Yes of course, employers have been complaining about the quality of our education system since well before Abraham Darby, but in the dumbed down world of Prizes For All it's hardly surprising that complaints have reached a new pitch. And the CBI's pleas come from big international companies who can make direct comparisons with the situation elsewhere around the world:
The CEO of Siemens UK says of school leavers: "Embarrassingly large numbers of people leave secondary school unable even to read and write properly." Siemens struggles to find well-trained school leavers to work in manufacturing and take up apprenticeships. "We find the quality of people coming out of the secondary education system is pretty dire on the whole."
Of course, the government is spending £9bn pa on its so-called "Skills" industry, desperately trying to patch up the damage after people have left school. But not only is that a huge waste of money, it doesn't work either: employers prefer to manage their own training even though it costs them more.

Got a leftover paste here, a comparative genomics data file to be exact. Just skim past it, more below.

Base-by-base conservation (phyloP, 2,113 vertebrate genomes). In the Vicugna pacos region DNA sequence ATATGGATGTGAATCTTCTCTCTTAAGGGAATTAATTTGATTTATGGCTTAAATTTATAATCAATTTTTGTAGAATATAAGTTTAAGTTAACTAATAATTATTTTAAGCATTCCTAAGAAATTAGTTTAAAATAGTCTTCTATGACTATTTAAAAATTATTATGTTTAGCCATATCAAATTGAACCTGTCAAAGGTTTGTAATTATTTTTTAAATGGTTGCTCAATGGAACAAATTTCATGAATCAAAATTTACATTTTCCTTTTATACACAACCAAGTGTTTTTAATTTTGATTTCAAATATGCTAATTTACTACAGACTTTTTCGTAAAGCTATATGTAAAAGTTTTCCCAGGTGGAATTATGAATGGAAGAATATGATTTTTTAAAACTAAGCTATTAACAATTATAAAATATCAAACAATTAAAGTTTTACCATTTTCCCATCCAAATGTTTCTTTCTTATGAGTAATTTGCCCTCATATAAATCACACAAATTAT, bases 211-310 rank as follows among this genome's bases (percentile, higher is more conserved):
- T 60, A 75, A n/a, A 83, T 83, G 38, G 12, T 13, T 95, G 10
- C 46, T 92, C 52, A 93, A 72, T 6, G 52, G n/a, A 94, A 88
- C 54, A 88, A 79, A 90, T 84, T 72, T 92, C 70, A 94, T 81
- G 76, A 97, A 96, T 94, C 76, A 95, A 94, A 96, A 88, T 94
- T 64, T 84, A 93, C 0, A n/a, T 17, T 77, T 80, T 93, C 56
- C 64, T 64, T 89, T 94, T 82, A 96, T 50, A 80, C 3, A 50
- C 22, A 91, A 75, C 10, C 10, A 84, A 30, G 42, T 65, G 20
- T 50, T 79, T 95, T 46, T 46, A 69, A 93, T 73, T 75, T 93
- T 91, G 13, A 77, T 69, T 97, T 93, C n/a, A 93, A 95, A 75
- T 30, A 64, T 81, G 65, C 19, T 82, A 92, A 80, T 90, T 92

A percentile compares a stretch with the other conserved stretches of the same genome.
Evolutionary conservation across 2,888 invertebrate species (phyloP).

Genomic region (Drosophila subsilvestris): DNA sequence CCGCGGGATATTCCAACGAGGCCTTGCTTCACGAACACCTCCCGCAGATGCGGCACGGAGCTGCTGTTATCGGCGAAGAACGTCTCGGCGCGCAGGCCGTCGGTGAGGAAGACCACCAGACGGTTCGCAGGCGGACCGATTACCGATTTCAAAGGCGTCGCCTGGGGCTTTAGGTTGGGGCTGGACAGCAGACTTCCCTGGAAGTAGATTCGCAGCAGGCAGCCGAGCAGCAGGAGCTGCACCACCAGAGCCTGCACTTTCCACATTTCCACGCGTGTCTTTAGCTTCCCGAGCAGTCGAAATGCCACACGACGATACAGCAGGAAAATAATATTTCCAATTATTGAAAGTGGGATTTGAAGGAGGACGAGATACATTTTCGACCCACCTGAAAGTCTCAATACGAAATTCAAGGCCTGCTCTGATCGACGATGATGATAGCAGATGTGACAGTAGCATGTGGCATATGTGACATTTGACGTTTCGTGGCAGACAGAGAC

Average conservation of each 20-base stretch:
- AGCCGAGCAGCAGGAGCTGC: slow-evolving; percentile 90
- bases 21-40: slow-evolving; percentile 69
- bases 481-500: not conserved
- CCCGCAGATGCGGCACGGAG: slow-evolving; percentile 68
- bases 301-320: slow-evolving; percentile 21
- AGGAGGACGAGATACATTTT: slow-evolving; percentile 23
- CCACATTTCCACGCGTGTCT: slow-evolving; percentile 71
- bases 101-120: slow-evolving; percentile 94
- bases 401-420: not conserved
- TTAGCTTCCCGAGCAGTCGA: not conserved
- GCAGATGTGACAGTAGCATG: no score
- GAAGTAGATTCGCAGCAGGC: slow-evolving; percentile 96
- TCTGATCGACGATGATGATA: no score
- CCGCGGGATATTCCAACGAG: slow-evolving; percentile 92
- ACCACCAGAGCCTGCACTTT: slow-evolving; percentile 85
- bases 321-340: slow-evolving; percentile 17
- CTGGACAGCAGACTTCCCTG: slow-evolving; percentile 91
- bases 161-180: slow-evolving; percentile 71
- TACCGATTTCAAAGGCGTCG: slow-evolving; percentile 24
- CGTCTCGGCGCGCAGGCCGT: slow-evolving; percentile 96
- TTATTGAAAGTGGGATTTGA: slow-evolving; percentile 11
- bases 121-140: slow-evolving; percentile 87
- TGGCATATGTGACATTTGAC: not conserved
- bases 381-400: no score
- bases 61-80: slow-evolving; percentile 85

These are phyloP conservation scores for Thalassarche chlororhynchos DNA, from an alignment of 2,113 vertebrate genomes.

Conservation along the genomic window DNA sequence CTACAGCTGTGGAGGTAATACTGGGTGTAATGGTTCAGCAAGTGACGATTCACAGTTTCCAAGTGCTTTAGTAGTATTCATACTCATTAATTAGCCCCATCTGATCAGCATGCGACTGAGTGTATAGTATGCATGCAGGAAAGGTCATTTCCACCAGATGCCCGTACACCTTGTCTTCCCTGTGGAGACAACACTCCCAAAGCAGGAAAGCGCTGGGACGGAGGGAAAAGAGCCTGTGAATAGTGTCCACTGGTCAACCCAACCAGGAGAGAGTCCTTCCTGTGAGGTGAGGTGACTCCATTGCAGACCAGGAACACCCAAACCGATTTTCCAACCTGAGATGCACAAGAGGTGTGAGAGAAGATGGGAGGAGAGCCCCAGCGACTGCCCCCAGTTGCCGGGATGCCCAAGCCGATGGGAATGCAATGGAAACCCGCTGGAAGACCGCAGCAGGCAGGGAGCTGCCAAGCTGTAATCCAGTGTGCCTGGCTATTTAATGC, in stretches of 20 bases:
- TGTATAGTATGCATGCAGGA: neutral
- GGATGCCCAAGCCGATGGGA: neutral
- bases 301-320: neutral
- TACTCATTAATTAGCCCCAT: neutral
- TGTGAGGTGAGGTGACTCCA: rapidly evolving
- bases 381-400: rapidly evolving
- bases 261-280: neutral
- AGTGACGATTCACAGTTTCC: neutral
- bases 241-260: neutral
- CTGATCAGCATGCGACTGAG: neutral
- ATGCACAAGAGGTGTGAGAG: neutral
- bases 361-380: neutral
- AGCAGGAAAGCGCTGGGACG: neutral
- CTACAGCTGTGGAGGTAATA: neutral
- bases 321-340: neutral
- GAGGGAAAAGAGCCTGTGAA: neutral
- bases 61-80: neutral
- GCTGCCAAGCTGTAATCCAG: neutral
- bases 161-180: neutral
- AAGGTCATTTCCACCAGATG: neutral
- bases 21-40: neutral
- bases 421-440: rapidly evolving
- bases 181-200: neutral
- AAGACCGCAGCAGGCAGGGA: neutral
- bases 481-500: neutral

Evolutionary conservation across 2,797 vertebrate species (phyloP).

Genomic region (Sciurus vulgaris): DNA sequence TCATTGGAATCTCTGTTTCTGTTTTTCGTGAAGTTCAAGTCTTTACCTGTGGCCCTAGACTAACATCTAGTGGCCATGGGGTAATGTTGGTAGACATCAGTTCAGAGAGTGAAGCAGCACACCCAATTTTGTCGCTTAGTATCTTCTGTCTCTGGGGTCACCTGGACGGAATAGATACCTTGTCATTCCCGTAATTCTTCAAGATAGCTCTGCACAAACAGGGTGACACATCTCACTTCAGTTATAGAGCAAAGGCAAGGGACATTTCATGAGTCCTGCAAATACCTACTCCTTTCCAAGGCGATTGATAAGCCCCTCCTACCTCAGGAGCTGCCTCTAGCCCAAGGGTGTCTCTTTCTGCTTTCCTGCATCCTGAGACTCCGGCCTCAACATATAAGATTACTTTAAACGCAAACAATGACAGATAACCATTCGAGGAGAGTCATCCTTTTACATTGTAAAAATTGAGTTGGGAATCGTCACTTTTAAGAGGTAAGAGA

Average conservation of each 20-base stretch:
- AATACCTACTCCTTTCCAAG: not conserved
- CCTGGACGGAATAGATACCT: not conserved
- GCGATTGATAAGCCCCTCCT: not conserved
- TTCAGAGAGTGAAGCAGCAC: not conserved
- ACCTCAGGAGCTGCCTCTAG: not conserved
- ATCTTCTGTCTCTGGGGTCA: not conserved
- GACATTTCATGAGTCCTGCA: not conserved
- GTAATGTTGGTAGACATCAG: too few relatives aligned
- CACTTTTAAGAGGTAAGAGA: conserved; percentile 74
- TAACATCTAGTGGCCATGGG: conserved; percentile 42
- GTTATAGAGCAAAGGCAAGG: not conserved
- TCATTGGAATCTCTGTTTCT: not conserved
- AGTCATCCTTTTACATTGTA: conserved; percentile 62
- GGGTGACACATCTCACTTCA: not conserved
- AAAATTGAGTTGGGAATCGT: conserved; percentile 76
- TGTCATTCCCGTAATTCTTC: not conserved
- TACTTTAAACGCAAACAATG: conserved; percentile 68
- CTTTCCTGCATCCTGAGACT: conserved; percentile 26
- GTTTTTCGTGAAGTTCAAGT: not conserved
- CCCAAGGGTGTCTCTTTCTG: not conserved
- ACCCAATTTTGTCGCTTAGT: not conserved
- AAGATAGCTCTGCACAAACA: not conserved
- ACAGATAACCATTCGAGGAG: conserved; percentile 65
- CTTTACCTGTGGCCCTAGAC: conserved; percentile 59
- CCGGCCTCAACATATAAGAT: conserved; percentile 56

Things are just as bad at graduate level. The managing director of Sanofi-Aventis UK says: “We employ just over 3,000 people in the UK. It is not the quantity of graduates, it is the quality. We are having to retrain graduates in laboratory skills.”
And it isn't just the obvious science-based firms: any business that needs numerate workers is looking overseas. From IT to investment banking, Labour's social engineering approach to education means high value added, high paid jobs are being forced to emigrate.
The government's response? Schools Minister Jim Knight says "Rising standards are not the symptoms of a flawed system, they are a reflection of success."
Er...rising standards, Jim? Who, apart from you and the producers, thinks that standards are rising?
PS According to DfES, Jim Knight is Minister of State for Schools and 14 - 19 learners. But according to his own website he's the Parliamentary Under Secretary of State at the Department for Environment, Food and Rural Affairs, Minister for Rural Affairs, Landscape and Biodiversity. How very reassuring- maybe that's why he's talking such balls about education.
PPS Multiple unscholarly spelling errors have been corrected on this blog thanks to beady eyed readers: stones and glasshouses spring to mind.